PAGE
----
The Susquehanna River is forecast to peak at nearly 20 feet on Friday morning, the highest river levels since the severe flooding of 2011.
Over the last several days, the National Weather Service has consistently nudged up its river-level forecast, which, two days ago, stood at 17 feet.
In Harrisburg, the flood level for the Susquehanna River is 17 feet. Currently, it stands at about 12 feet.
According to the National Weather Service, at 19 feet, “a number of homes in West Fairview, Dauphin and Harrisburg flood. Flood waters begin to reach Front Street in East Pennsboro Township in Cumberland County.” At 20 feet, Riverfront Park in Harrisburg begins to flood, as do some basements in flood-prone areas.
The National Weather Service said that the river should crest Friday morning before beginning to recede, returning to sub-flood levels by Saturday morning.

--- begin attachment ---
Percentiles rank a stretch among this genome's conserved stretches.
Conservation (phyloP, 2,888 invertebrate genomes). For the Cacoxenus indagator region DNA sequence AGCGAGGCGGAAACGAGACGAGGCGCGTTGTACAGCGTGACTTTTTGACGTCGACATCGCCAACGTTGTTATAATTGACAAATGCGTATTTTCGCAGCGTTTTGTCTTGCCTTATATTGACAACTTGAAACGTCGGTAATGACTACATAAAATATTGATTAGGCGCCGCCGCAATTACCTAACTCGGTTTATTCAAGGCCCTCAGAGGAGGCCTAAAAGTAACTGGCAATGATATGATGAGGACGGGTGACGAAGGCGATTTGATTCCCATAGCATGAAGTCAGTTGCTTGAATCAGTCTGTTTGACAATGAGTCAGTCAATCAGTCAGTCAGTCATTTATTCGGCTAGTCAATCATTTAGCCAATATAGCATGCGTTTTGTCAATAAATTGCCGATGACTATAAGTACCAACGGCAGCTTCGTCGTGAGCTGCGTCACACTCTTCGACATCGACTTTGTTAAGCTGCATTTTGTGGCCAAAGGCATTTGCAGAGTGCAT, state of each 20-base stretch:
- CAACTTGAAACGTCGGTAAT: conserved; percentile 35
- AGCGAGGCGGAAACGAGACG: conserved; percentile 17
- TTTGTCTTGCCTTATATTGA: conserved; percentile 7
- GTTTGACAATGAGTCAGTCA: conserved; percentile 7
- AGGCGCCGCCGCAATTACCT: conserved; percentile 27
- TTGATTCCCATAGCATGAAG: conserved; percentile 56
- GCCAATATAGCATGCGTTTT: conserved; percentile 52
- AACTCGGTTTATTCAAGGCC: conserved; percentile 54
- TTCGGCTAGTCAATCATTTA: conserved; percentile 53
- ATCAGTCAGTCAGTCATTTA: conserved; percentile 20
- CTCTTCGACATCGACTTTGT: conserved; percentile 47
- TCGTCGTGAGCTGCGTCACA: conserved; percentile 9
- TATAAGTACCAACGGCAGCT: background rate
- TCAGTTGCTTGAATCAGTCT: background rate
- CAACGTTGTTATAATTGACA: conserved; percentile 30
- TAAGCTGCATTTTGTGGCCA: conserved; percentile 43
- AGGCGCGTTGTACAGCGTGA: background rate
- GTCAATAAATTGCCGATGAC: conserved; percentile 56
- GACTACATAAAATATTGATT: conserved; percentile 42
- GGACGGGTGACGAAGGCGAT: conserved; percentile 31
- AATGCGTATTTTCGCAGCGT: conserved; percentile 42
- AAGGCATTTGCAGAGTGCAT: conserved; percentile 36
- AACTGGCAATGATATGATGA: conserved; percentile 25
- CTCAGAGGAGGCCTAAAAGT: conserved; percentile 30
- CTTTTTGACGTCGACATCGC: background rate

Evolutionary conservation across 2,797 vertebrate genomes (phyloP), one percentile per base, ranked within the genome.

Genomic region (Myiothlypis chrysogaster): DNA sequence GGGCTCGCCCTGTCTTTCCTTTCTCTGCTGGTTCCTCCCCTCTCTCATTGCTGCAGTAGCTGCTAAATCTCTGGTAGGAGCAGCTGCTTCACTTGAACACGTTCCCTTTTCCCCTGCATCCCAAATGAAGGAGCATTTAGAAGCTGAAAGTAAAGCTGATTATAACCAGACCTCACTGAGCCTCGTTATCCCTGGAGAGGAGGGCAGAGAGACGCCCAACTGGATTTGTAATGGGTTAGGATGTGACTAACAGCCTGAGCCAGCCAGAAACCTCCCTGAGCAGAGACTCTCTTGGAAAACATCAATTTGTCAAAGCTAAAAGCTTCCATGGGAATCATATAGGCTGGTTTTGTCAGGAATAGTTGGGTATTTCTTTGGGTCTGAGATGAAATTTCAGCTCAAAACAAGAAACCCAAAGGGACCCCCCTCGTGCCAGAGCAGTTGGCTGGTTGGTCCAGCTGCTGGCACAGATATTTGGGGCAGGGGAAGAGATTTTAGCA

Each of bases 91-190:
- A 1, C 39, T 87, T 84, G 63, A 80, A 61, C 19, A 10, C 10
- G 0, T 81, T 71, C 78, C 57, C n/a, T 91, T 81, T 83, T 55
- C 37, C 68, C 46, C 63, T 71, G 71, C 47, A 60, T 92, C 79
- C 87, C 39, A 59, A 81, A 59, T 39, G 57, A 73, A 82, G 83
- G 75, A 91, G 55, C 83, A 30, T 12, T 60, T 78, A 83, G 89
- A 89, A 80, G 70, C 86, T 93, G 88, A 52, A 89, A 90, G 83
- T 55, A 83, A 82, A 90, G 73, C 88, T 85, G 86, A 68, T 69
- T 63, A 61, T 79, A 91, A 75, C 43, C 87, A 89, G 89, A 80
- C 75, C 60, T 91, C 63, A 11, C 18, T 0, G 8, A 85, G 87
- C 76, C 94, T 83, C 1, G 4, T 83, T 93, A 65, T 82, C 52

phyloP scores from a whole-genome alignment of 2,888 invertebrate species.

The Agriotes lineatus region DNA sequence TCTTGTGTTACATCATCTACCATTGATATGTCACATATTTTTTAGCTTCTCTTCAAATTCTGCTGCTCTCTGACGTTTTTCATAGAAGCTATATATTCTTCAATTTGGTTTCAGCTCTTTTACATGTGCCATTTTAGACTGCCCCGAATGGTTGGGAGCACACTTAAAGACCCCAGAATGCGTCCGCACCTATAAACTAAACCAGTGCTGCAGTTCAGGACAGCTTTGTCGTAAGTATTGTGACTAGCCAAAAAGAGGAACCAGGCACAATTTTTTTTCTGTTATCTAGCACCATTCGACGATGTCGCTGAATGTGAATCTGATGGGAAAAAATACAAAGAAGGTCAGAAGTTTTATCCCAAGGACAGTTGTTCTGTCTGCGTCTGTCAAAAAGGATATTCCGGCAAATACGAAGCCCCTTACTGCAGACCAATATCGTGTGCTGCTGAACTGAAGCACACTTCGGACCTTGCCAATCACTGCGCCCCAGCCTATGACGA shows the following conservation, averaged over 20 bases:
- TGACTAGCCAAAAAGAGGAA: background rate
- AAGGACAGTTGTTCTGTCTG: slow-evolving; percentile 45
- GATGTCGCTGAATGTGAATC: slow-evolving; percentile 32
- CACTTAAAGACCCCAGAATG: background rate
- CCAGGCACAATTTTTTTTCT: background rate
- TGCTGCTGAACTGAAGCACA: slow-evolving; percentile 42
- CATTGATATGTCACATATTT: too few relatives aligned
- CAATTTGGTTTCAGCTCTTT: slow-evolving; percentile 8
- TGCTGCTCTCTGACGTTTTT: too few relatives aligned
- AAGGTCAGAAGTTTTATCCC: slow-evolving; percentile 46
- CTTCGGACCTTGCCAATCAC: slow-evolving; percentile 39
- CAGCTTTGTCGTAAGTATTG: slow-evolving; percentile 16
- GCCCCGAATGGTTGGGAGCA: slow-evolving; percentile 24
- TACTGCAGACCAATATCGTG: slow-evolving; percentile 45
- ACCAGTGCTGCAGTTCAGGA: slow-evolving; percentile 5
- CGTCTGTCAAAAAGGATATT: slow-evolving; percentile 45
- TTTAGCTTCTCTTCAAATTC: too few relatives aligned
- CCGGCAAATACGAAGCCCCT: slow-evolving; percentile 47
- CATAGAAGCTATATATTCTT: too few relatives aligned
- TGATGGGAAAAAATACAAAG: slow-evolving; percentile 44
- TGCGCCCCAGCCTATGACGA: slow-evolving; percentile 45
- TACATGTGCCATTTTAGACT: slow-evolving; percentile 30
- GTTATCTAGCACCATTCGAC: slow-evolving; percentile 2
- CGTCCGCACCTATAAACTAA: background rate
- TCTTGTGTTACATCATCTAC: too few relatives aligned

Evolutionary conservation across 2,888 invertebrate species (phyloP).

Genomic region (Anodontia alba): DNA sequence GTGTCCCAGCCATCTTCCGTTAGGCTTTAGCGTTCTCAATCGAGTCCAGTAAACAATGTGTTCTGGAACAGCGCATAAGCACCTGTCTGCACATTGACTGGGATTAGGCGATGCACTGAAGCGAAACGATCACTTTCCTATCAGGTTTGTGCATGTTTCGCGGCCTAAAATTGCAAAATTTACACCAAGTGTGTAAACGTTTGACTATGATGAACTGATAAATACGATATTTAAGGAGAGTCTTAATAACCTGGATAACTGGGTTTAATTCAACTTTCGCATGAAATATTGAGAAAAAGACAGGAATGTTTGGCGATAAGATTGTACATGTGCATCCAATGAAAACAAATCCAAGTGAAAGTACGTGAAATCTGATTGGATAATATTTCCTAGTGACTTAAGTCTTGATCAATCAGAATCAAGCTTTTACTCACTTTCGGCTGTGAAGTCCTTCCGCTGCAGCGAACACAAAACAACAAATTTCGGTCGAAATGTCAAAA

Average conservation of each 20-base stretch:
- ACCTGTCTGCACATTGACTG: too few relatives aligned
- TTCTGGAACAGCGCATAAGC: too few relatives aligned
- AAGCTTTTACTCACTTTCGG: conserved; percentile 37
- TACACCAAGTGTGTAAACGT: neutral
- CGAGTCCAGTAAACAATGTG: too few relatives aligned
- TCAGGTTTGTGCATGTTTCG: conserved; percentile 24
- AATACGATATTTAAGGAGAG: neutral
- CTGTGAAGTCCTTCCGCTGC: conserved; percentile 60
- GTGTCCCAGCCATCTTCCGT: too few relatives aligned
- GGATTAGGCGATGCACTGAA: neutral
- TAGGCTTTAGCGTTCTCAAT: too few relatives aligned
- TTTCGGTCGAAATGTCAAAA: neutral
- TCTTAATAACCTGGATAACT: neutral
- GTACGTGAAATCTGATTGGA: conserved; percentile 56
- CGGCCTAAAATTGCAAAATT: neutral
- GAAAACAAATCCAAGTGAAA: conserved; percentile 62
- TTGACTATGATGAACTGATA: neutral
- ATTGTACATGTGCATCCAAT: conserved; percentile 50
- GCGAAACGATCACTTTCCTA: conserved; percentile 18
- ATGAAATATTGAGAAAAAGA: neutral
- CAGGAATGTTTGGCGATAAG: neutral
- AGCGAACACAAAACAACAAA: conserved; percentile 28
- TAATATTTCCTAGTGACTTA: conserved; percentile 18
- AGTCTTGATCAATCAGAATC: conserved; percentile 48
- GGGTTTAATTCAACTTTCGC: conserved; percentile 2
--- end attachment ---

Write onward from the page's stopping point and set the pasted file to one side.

In Harrisburg, the most vulnerable areas for flooding include City Island, Shipoke, parts of Uptown and near Cameron and Market streets.
The Susquehanna River last overflowed its banks in 2011, when it flooded three times, including in September when Tropical Storm Lee caused widespread flooding in the greater Harrisburg area as the river level reached 25.1 feet. Paxton Creek similarly caused severe flooding along the Cameron Street corridor.
In eastern Dauphin County, the Swatara Creek is already above its flood stage of 11 feet near Middletown. It currently stands at about 14 feet and is expected to crest at near 17.7 feet by tomorrow night before beginning to fall, according to the National Weather Service.
Harrisburg Mayor Eric Papenfuse said that he and Fire Chief Brian Enterline will hold a public update on the flooding situation late this afternoon on City Island.